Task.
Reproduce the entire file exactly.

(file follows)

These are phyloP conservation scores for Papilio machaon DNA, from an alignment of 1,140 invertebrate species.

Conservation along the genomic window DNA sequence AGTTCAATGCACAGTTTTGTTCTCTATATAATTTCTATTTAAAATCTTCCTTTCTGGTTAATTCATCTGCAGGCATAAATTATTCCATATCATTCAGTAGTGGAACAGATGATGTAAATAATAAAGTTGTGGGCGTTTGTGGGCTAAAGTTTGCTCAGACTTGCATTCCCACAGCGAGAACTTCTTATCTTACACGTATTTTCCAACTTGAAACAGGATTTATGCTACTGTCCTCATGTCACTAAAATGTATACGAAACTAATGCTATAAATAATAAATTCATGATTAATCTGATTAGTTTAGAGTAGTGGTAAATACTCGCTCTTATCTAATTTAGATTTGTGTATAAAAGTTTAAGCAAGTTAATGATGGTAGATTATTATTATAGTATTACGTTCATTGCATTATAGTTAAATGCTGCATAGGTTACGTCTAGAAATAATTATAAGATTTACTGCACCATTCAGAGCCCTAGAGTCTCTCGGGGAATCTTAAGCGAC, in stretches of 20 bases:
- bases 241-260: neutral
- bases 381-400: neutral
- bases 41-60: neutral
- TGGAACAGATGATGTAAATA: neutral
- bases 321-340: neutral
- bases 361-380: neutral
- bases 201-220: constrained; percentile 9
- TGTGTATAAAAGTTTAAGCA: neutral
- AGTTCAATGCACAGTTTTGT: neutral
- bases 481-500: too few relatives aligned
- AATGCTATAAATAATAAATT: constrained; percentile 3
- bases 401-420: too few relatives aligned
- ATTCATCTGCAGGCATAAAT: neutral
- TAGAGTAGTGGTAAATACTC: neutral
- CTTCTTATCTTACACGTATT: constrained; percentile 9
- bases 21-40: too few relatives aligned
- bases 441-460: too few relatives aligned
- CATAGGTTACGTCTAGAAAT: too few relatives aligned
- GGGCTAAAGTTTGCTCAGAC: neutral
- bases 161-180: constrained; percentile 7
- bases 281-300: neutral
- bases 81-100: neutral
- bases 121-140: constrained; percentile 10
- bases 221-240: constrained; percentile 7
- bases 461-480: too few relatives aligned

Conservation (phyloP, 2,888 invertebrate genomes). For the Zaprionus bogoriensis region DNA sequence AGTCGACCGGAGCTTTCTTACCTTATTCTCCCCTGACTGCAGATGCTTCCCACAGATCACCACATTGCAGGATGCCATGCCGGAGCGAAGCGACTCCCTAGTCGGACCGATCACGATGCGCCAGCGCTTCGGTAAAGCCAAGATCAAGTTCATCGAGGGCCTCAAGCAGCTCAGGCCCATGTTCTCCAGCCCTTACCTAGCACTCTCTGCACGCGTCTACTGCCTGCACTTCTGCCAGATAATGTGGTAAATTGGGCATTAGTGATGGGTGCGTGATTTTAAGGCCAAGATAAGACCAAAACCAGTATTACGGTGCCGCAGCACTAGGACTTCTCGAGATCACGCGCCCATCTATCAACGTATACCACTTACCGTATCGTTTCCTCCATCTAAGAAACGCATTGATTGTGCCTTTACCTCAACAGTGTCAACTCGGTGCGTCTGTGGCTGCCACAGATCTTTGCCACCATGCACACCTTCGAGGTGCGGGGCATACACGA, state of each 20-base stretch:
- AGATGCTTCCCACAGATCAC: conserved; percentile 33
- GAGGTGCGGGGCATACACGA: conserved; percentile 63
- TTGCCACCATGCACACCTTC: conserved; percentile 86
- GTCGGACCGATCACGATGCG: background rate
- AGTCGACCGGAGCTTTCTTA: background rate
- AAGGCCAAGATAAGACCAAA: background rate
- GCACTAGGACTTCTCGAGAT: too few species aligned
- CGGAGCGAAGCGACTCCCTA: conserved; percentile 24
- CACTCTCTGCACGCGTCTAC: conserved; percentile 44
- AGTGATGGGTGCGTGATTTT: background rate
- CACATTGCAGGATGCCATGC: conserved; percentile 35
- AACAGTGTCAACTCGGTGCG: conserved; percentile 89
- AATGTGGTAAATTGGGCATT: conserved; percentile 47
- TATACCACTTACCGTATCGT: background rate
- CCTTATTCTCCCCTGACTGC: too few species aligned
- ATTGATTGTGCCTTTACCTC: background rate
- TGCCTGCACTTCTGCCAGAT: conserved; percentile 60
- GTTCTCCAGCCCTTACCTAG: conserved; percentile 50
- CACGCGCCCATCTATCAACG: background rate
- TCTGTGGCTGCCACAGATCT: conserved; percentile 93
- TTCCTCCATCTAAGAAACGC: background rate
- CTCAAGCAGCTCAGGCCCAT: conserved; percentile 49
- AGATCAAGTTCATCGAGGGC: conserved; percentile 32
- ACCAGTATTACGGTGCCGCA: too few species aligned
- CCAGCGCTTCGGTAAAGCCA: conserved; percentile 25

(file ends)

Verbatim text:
These are phyloP conservation scores for Papilio machaon DNA, from an alignment of 1,140 invertebrate species.

Conservation along the genomic window DNA sequence AGTTCAATGCACAGTTTTGTTCTCTATATAATTTCTATTTAAAATCTTCCTTTCTGGTTAATTCATCTGCAGGCATAAATTATTCCATATCATTCAGTAGTGGAACAGATGATGTAAATAATAAAGTTGTGGGCGTTTGTGGGCTAAAGTTTGCTCAGACTTGCATTCCCACAGCGAGAACTTCTTATCTTACACGTATTTTCCAACTTGAAACAGGATTTATGCTACTGTCCTCATGTCACTAAAATGTATACGAAACTAATGCTATAAATAATAAATTCATGATTAATCTGATTAGTTTAGAGTAGTGGTAAATACTCGCTCTTATCTAATTTAGATTTGTGTATAAAAGTTTAAGCAAGTTAATGATGGTAGATTATTATTATAGTATTACGTTCATTGCATTATAGTTAAATGCTGCATAGGTTACGTCTAGAAATAATTATAAGATTTACTGCACCATTCAGAGCCCTAGAGTCTCTCGGGGAATCTTAAGCGAC, in stretches of 20 bases:
- bases 241-260: neutral
- bases 381-400: neutral
- bases 41-60: neutral
- TGGAACAGATGATGTAAATA: neutral
- bases 321-340: neutral
- bases 361-380: neutral
- bases 201-220: constrained; percentile 9
- TGTGTATAAAAGTTTAAGCA: neutral
- AGTTCAATGCACAGTTTTGT: neutral
- bases 481-500: too few relatives aligned
- AATGCTATAAATAATAAATT: constrained; percentile 3
- bases 401-420: too few relatives aligned
- ATTCATCTGCAGGCATAAAT: neutral
- TAGAGTAGTGGTAAATACTC: neutral
- CTTCTTATCTTACACGTATT: constrained; percentile 9
- bases 21-40: too few relatives aligned
- bases 441-460: too few relatives aligned
- CATAGGTTACGTCTAGAAAT: too few relatives aligned
- GGGCTAAAGTTTGCTCAGAC: neutral
- bases 161-180: constrained; percentile 7
- bases 281-300: neutral
- bases 81-100: neutral
- bases 121-140: constrained; percentile 10
- bases 221-240: constrained; percentile 7
- bases 461-480: too few relatives aligned

Conservation (phyloP, 2,888 invertebrate genomes). For the Zaprionus bogoriensis region DNA sequence AGTCGACCGGAGCTTTCTTACCTTATTCTCCCCTGACTGCAGATGCTTCCCACAGATCACCACATTGCAGGATGCCATGCCGGAGCGAAGCGACTCCCTAGTCGGACCGATCACGATGCGCCAGCGCTTCGGTAAAGCCAAGATCAAGTTCATCGAGGGCCTCAAGCAGCTCAGGCCCATGTTCTCCAGCCCTTACCTAGCACTCTCTGCACGCGTCTACTGCCTGCACTTCTGCCAGATAATGTGGTAAATTGGGCATTAGTGATGGGTGCGTGATTTTAAGGCCAAGATAAGACCAAAACCAGTATTACGGTGCCGCAGCACTAGGACTTCTCGAGATCACGCGCCCATCTATCAACGTATACCACTTACCGTATCGTTTCCTCCATCTAAGAAACGCATTGATTGTGCCTTTACCTCAACAGTGTCAACTCGGTGCGTCTGTGGCTGCCACAGATCTTTGCCACCATGCACACCTTCGAGGTGCGGGGCATACACGA, state of each 20-base stretch:
- AGATGCTTCCCACAGATCAC: conserved; percentile 33
- GAGGTGCGGGGCATACACGA: conserved; percentile 63
- TTGCCACCATGCACACCTTC: conserved; percentile 86
- GTCGGACCGATCACGATGCG: background rate
- AGTCGACCGGAGCTTTCTTA: background rate
- AAGGCCAAGATAAGACCAAA: background rate
- GCACTAGGACTTCTCGAGAT: too few species aligned
- CGGAGCGAAGCGACTCCCTA: conserved; percentile 24
- CACTCTCTGCACGCGTCTAC: conserved; percentile 44
- AGTGATGGGTGCGTGATTTT: background rate
- CACATTGCAGGATGCCATGC: conserved; percentile 35
- AACAGTGTCAACTCGGTGCG: conserved; percentile 89
- AATGTGGTAAATTGGGCATT: conserved; percentile 47
- TATACCACTTACCGTATCGT: background rate
- CCTTATTCTCCCCTGACTGC: too few species aligned
- ATTGATTGTGCCTTTACCTC: background rate
- TGCCTGCACTTCTGCCAGAT: conserved; percentile 60
- GTTCTCCAGCCCTTACCTAG: conserved; percentile 50
- CACGCGCCCATCTATCAACG: background rate
- TCTGTGGCTGCCACAGATCT: conserved; percentile 93
- TTCCTCCATCTAAGAAACGC: background rate
- CTCAAGCAGCTCAGGCCCAT: conserved; percentile 49
- AGATCAAGTTCATCGAGGGC: conserved; percentile 32
- ACCAGTATTACGGTGCCGCA: too few species aligned
- CCAGCGCTTCGGTAAAGCCA: conserved; percentile 25